This is the best-known biography of the film giant, based on extensive interviews with Ray himself, his actors, collaborators, and a deep knowledge of Bengali culture. This second edition contains extensive new material covering Ray’s final three films made in 1989-1991, a discussion of his artistic legacy, and the most comprehensive bibliography of Ray’s own writings.
Andrew Robinson, who had been a friend of Ray’s, spent a number of years working on this, and his account of Ray’s family and childhood draws upon interviews and conversations, supplemented with material from Ray’s own CHILDHOOD DAYS, MY YEARS WITH APU, and other sources. Robinson paints a portrait of a Calcutta overflowing with creative potential – Ray’s family connections to Tagore are also detailed, as are the accomplishments of his father and grandfather, and the intellectual independence of his mother, who seemed to strongly influence at least a few of his cinematic characters.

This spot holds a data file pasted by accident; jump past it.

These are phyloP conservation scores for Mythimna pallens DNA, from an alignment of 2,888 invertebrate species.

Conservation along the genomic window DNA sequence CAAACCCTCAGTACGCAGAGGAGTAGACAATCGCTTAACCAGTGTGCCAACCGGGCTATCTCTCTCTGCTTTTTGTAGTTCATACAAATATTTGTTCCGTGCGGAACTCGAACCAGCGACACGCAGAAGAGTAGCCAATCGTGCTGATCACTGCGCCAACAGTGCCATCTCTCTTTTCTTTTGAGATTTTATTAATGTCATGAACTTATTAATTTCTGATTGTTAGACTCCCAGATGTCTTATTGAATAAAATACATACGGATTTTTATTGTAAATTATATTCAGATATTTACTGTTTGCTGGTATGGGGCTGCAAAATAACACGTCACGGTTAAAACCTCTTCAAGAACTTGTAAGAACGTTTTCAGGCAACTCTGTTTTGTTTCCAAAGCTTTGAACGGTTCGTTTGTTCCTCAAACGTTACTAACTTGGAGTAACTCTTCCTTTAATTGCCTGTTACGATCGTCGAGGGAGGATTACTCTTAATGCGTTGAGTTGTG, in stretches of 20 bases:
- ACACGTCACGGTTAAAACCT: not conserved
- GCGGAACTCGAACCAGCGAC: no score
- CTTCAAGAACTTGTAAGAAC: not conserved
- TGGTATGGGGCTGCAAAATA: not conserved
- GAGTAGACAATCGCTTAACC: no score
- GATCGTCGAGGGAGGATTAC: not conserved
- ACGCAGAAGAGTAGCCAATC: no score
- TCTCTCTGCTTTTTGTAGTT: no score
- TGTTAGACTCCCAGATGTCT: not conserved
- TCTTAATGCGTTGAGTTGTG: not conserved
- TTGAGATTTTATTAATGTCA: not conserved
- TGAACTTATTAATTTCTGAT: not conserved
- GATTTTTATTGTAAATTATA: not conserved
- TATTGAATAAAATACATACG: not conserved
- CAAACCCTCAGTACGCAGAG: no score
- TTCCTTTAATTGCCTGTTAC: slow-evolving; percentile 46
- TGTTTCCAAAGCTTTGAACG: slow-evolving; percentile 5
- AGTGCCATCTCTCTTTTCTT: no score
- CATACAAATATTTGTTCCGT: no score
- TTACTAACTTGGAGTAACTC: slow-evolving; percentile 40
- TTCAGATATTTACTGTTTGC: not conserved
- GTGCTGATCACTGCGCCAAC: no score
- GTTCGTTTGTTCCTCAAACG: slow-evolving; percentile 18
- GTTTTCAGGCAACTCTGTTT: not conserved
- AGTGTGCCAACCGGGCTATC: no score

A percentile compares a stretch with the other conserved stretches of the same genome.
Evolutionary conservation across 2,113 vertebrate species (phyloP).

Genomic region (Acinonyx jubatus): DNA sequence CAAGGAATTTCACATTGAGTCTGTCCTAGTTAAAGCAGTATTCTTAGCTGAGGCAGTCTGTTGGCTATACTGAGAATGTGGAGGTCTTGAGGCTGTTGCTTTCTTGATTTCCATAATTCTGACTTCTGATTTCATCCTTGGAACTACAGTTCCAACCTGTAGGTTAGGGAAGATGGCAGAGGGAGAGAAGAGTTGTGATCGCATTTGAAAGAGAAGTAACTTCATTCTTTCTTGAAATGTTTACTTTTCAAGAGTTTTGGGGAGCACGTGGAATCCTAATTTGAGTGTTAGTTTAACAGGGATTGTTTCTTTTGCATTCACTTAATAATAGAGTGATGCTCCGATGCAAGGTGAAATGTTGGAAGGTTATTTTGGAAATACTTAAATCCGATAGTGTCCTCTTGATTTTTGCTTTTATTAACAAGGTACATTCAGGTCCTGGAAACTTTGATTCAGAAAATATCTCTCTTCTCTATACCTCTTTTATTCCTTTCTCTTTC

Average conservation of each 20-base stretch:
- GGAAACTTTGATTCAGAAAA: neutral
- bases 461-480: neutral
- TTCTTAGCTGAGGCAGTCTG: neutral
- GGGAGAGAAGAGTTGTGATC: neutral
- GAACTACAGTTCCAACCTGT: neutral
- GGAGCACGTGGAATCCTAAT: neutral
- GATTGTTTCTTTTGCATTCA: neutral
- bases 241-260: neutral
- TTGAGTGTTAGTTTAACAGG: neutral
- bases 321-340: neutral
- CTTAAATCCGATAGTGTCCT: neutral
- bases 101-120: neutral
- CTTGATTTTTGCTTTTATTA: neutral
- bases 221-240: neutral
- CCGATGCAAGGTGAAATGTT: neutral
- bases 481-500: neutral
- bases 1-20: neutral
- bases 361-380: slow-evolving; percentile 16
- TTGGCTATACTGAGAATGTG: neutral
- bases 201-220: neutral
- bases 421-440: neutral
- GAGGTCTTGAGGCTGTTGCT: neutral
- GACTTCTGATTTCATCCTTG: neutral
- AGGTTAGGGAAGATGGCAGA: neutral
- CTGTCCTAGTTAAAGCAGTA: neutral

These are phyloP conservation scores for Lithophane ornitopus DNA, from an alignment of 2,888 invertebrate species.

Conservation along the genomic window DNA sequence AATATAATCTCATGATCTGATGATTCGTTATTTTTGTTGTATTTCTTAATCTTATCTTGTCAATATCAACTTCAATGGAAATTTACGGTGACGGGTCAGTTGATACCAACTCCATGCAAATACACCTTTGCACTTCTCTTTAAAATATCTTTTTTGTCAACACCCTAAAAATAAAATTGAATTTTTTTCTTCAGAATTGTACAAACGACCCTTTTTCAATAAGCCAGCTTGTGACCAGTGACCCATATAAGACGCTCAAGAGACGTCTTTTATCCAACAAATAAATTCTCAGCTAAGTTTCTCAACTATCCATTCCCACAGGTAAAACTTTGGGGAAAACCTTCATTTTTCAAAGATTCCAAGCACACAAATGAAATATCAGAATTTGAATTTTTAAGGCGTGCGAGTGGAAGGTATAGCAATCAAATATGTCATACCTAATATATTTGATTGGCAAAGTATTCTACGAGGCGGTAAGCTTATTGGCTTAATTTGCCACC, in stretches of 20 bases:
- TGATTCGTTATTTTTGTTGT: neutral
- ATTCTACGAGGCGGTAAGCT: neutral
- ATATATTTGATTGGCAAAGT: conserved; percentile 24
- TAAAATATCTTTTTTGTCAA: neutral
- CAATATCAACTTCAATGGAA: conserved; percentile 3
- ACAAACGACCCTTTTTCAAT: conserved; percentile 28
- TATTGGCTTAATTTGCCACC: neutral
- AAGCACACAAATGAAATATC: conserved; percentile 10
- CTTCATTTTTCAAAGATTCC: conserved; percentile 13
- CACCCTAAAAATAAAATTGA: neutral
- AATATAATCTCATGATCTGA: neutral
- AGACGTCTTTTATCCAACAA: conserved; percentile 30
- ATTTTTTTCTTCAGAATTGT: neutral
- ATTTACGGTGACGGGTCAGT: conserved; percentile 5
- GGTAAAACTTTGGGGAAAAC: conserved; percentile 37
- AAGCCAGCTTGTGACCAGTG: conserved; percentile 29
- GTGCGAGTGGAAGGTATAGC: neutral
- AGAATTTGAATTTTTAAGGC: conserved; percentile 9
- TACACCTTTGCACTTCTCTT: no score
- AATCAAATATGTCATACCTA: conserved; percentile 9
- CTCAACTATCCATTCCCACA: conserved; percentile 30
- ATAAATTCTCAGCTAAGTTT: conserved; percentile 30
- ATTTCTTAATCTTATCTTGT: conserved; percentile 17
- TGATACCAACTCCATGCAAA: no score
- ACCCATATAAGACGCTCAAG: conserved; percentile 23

Later on, Robinson engages in a film-by-film analysis of Ray’s career, which includes shorts and documentaries. Accessible but well-researched and well-written critiques are followed with some personal impressions, and quotes from varied film critics and other filmmakers: fans of Jean Renoir and Akira Kurosawa will note their presence and influence. Robinson locates each film with certain contexts: Indian cinema, the 1950s/60s international arthouse boom, the artistic milieu of Calcutta, and Ray’s international influences and fascinations; the end result is something that will make one want to see (and read) as much of Ray’s work as one can get one’s hands on.